Belfast Telegraph

Irish Premier says ‘no agreements by any means’ after Boris Johnson meeting

The Prime Minister was clear that the UK would be leaving on 31 October.

Prime Minister Boris Johnson (right) meets Taoiseach Leo Varadakar (Stefan Rousseau/PA)
Prime Minister Boris Johnson (right) meets Taoiseach Leo Varadakar (Stefan Rousseau/PA)

By Aoife Moore, PA

The Irish Premier said he and Boris Johnson had reached “no agreements by any means” after their meeting in New York.

Leo Varadkar said he “got into some more details” with his British counterpart during the meeting on the sidelines of the UN General Assembly on Tuesday, but stressed nothing concrete had been agreed.

Speaking to reporters after the bilateral meeting, Mr Varadkar said: “It was a good meeting.

“No agreements by any means, but we got into some more details.

“The first time was an opportunity to build relationships, this meeting was a meeting between my team and his, and was a little more detailed.

“We got to speak about some of the details of the backstop and the Withdrawal Agreement and I think it was a good meeting, but there is still a very wide gap between the EU and UK achieving what we need to achieve by October.”

Mr Varadkar added that the two men did not discuss Tuesday’s Supreme Court decision, a matter Mr Varadkar said was “an internal matter for the UK government”.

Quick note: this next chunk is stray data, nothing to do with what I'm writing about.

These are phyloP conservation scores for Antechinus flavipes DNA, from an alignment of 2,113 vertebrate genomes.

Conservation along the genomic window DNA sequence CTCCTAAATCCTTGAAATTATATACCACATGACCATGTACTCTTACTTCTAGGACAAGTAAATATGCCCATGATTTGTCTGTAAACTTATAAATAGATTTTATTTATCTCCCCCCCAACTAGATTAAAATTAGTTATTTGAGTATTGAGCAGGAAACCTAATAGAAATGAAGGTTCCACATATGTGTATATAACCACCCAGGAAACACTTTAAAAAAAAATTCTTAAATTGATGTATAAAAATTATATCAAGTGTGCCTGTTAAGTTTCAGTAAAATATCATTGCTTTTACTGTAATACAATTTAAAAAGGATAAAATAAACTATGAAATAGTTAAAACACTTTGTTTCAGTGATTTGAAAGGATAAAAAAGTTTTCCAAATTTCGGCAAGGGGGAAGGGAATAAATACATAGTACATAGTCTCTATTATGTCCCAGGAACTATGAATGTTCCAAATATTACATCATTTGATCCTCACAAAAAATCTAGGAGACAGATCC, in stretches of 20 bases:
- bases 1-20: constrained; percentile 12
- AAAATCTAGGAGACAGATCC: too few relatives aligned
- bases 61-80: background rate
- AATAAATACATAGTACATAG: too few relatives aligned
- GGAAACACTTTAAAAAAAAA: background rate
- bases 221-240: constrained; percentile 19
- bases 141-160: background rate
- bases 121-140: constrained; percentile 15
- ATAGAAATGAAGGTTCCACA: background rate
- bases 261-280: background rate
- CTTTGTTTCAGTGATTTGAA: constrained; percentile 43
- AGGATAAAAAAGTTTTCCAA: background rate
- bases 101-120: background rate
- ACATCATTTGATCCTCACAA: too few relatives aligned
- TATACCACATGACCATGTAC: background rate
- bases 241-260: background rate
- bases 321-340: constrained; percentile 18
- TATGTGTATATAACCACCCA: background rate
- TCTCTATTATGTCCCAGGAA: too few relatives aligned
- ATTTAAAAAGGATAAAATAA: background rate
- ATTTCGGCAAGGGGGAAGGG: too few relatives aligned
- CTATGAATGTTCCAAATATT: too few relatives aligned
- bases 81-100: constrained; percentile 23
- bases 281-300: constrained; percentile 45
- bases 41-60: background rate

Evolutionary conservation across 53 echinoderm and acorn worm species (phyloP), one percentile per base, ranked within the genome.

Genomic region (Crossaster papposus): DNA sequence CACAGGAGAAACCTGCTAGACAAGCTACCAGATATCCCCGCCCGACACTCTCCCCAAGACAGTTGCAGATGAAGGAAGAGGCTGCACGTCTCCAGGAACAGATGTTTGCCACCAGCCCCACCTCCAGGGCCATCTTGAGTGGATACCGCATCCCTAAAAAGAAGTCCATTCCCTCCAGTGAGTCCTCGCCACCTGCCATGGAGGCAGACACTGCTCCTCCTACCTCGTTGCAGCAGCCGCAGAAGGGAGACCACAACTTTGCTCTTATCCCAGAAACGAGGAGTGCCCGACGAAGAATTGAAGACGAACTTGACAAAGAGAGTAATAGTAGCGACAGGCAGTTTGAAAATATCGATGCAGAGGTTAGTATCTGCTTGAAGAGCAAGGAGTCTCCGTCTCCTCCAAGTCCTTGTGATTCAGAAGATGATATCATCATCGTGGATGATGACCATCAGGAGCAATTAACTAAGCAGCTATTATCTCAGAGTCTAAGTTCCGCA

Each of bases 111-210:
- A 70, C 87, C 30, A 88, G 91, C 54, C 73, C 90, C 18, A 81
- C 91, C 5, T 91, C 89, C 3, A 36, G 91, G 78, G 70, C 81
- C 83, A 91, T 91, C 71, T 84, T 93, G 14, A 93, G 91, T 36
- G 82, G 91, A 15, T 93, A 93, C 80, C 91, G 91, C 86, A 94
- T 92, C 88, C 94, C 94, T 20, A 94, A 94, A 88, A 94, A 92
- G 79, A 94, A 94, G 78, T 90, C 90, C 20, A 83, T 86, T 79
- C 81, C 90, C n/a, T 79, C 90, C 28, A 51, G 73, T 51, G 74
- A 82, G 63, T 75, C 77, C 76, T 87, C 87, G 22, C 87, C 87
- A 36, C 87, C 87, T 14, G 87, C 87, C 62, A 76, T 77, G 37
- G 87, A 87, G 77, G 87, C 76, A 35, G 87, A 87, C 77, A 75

A Downing Street spokesperson said: “The Prime Minister met with Taoiseach Leo Varadkar at the UN General Assembly today.

“They discussed the Brexit talks and the ideas that the UK has been putting forward, including on the issue of consent.

“The Prime Minister was clear that the UK would be leaving on 31 October and said that he was cautiously optimistic that we would be able to do so through negotiating a deal which is acceptable to both sides.

“The Prime Minister underlined his steadfast commitment to the Belfast (Good Friday) Agreement and said that we will never place infrastructure, checks or controls at the border.

“They agreed on the vital importance of ensuring the peace, prosperity and security of Northern Ireland.

“The leaders agreed to stay in close contact in coming days.”

The meeting is the second encounter between the two men since Mr Johnson visited Dublin earlier this month.

Before Tuesday’s meeting, the Taoiseach said: “We are very keen that there be a deal, that the UK should be able to leave the European Union in an orderly fashion.

“That’s in Ireland’s interest, it’s in Britain’s interest too.

“But there are certain guarantees that we expect to be honoured, that there won’t be a hard border between North and South…. that North-South cooperation will continue as envisaged by the Good Friday Agreement, that what was given to us by the British Government back in December 2017.

Mr Johnson added: “It certainly will.”

The Irish government has been steadfast on its stance over the Irish backstop, which remains a sticking point as the UK attempts to leave the EU, and says it is only open to “workable alternative arrangements” that protect the Irish single market, the open Irish border and current north/south cooperation, of which they say they have seen none yet from British negotiators.

PA

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